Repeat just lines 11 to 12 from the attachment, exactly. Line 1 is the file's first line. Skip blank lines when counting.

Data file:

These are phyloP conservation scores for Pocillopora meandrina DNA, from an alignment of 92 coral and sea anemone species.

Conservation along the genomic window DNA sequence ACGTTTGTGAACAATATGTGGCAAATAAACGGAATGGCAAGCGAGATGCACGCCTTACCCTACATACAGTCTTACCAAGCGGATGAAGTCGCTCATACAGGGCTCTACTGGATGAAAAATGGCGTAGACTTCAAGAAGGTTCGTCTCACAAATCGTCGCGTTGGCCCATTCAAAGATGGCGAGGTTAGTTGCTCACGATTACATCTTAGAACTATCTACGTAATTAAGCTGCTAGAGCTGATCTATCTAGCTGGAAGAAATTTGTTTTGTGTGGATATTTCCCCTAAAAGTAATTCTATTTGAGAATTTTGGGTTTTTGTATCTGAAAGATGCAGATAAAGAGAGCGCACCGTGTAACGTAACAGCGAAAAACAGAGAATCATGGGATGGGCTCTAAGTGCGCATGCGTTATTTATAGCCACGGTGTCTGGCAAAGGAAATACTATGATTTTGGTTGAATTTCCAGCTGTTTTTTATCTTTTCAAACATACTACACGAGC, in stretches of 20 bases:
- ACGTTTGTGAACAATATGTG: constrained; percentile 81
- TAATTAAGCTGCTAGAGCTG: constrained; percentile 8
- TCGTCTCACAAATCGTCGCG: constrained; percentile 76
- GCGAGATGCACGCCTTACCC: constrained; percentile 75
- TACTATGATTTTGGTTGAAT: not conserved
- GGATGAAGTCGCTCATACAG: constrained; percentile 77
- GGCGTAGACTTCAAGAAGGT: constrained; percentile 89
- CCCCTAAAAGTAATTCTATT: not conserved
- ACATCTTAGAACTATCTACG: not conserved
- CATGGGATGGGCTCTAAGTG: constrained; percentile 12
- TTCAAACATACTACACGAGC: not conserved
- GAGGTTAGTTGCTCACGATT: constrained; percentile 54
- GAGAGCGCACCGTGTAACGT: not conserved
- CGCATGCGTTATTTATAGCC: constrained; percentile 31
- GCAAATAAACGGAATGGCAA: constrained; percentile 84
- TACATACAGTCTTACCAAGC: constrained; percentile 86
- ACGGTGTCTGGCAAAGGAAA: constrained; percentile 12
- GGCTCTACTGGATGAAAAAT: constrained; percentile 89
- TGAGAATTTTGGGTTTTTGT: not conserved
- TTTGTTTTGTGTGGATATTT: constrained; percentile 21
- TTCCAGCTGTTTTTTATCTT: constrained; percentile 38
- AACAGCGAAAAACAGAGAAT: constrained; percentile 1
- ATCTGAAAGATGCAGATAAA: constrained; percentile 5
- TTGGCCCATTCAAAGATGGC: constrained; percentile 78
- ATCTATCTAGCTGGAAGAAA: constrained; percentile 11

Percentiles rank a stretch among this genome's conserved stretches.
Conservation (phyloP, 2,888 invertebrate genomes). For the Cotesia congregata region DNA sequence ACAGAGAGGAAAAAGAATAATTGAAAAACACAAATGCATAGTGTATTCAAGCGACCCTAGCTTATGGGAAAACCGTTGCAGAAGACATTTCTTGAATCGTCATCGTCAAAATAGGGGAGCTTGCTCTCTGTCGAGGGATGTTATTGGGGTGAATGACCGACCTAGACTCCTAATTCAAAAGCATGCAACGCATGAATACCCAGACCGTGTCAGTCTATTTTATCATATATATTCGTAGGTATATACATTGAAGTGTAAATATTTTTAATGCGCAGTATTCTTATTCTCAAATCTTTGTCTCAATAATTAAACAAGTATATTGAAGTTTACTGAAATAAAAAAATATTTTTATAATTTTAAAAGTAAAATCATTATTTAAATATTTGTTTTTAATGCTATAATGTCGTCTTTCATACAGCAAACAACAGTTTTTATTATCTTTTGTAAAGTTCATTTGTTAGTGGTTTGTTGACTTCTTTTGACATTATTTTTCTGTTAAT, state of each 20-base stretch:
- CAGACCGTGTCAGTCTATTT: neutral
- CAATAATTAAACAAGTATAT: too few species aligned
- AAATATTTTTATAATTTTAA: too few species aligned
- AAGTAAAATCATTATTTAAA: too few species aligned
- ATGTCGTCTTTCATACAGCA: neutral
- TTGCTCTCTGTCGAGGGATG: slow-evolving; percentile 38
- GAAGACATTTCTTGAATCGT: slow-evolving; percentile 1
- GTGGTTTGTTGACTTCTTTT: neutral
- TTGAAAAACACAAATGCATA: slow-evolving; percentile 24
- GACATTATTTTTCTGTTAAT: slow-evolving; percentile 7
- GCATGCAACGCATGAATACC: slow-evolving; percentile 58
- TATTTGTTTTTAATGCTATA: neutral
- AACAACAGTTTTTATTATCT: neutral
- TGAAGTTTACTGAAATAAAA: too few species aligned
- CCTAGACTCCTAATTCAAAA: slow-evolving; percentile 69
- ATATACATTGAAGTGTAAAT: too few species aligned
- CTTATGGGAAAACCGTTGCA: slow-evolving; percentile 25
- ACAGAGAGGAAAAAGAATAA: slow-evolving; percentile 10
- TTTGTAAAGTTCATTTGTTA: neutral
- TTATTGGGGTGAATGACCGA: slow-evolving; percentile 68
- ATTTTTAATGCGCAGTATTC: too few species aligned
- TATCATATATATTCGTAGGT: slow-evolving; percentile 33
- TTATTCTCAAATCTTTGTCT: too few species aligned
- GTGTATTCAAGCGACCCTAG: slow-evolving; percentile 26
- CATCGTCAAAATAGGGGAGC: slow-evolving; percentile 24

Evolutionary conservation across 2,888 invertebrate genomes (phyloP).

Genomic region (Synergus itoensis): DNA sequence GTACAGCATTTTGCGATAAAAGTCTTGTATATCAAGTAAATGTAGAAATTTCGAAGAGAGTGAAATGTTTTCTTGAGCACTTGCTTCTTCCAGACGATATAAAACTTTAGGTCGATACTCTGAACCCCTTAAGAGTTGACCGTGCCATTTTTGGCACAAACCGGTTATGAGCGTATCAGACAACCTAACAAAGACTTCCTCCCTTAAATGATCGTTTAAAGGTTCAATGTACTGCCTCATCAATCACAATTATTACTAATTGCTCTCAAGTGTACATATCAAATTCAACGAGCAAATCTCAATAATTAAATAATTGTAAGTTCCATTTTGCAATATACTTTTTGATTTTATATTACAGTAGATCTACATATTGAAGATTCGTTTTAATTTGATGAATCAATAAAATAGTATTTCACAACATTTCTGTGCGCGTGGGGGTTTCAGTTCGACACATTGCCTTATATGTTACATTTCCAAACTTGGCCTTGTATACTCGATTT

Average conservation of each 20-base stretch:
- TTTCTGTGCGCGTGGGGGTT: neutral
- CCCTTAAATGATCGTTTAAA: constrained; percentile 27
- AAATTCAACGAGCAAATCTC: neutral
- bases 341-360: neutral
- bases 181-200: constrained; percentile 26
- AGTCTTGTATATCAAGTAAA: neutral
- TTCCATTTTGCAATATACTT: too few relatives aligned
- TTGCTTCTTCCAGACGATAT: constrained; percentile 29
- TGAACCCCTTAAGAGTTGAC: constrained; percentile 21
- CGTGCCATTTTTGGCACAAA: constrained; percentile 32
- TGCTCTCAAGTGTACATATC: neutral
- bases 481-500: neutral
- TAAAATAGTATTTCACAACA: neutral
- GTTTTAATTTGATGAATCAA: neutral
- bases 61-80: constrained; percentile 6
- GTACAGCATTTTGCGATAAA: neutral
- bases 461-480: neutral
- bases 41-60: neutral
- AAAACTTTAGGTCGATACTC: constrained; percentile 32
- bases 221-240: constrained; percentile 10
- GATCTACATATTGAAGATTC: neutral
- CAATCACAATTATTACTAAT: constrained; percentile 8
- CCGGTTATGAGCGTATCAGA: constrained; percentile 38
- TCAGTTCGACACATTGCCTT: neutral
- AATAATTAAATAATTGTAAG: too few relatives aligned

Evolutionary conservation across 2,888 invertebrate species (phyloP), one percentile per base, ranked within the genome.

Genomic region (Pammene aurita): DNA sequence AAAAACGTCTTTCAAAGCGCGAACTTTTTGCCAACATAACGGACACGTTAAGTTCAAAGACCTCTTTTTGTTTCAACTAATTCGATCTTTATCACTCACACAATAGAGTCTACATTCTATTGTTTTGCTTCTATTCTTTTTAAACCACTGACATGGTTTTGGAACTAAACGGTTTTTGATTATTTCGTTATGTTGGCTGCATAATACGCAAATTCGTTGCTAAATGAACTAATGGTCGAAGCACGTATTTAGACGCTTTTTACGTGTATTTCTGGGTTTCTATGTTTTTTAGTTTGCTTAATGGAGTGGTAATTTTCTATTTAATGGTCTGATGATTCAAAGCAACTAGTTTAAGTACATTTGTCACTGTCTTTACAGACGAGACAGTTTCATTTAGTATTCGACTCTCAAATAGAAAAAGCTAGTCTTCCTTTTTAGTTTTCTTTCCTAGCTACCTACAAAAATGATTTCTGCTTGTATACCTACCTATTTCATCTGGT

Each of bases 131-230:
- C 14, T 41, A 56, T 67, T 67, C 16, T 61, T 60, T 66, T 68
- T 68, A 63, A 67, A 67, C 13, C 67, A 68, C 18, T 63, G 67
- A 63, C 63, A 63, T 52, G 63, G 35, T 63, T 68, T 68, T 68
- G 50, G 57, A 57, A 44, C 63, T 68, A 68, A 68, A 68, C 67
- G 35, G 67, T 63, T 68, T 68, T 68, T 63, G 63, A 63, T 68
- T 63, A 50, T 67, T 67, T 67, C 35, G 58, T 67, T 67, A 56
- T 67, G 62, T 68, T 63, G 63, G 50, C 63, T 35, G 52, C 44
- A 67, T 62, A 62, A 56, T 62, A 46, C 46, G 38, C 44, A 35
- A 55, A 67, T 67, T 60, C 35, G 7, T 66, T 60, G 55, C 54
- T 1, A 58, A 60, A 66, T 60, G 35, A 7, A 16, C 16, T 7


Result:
- ACATCTTAGAACTATCTACG: not conserved
- CATGGGATGGGCTCTAAGTG: constrained; percentile 12